Postgres SSLMODE Explained

When you connect to a database, Postgres uses the sslmode parameter to determine the security of the connection. There are many options, so here’s an analogy to web security:

All the other options fall somewhere in between, and by design, make less guarantees of security than HTTPS in your browser does.

This connection is not private

This includes the default prefer. The Postgres docs have a great table explaining this:


Other modes like require are still useful in protecting against passive attacks (sniffing), but are vulnerable to active attacks that can compromise your credentials. Tarjei Husøy created postgres-mitm to demonstrate this.


The best way to protect a database is to limit inbound traffic. Require a VPN or SSH tunneling through a bastion host to connect. This ensures connections are always secure, and even if database credentials are compromised, an attacker won’t be able to access the database.

If this is not feasible, always use verify-full. This includes from code, psql, SQL clients, and other tools like pgsync and pgslice.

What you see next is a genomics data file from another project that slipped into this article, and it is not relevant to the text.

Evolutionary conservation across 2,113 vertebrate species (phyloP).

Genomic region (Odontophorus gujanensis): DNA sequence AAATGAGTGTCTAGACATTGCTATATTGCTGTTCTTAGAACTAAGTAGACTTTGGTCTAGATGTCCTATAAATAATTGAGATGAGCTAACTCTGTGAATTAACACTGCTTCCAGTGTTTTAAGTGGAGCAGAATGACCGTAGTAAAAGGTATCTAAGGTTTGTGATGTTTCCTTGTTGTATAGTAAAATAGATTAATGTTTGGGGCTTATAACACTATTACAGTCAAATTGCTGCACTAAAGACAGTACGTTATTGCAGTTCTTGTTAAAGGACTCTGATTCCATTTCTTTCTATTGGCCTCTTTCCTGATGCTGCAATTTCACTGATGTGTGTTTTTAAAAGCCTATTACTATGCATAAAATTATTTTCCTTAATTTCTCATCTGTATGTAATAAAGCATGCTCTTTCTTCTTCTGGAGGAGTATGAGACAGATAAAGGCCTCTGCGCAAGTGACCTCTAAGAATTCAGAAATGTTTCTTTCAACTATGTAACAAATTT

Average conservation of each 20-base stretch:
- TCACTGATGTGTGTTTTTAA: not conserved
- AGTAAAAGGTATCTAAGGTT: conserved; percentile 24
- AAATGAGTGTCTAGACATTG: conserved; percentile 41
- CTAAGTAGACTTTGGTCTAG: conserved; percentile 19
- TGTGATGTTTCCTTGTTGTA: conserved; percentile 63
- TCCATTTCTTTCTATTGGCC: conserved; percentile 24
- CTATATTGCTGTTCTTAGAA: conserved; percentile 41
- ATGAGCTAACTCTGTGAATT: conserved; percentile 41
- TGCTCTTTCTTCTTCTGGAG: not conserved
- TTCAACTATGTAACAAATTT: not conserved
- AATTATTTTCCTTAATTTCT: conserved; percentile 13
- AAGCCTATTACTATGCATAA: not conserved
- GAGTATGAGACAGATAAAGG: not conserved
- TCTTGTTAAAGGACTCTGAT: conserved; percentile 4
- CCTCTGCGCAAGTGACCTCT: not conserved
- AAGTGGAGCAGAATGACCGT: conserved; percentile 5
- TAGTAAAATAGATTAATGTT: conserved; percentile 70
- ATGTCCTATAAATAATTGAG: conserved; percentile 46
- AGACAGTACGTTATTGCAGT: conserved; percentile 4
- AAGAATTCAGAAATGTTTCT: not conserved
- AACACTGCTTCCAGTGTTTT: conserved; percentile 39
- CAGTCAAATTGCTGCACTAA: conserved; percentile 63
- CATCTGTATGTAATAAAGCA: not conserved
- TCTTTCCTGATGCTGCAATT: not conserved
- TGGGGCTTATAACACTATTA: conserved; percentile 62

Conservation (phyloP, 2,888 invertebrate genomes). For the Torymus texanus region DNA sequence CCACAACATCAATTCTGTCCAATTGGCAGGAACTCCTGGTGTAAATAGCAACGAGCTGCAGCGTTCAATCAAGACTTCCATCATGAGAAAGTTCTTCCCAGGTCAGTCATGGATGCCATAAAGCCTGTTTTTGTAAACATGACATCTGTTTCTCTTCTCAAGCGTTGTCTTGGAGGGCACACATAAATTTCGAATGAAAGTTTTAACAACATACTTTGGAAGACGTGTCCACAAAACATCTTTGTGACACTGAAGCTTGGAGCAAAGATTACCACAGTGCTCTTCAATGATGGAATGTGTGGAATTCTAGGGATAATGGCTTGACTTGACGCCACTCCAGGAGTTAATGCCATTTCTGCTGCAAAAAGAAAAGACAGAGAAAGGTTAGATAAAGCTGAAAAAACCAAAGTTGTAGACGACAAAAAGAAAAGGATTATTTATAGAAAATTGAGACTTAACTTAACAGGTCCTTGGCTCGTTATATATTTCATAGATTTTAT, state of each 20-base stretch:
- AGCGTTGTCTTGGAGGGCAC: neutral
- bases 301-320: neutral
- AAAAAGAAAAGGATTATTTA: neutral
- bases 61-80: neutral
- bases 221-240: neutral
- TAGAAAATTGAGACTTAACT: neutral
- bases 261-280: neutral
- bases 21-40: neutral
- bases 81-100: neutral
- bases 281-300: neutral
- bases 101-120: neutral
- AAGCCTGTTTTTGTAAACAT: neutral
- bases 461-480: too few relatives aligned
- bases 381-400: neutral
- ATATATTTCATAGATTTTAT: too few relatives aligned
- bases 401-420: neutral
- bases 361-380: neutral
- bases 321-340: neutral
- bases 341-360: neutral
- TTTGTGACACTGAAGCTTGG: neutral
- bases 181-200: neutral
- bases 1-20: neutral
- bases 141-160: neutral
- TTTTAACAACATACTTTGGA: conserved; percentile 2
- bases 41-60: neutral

You can specify sslmode in the connection URI:


Or use environment variables.


Libraries for most programming languages have options as well.

PG.connect(sslmode: "verify-full", sslrootcert: "ca.pem")


To verify an SSL/TLS certificate, the client checks it against a root certificate. Your browser ships with root certificates to verify HTTPS websites. Postgres doesn’t come with any root certificates, so to use verify-full, you must specify one.

Here are root certificates for a number of providers:

Provider Certificate Docs
Amazon RDS Download View
Azure Database Download View
Crunchy Bridge In Account View
Digital Ocean In Account View
Google Cloud SQL In Account View
Heroku Download View
Supabase In Account View

If you use PgBouncer, set up secure connections for it as well.


Hopefully this helps you understand connection security a bit better.


Published November 18, 2018

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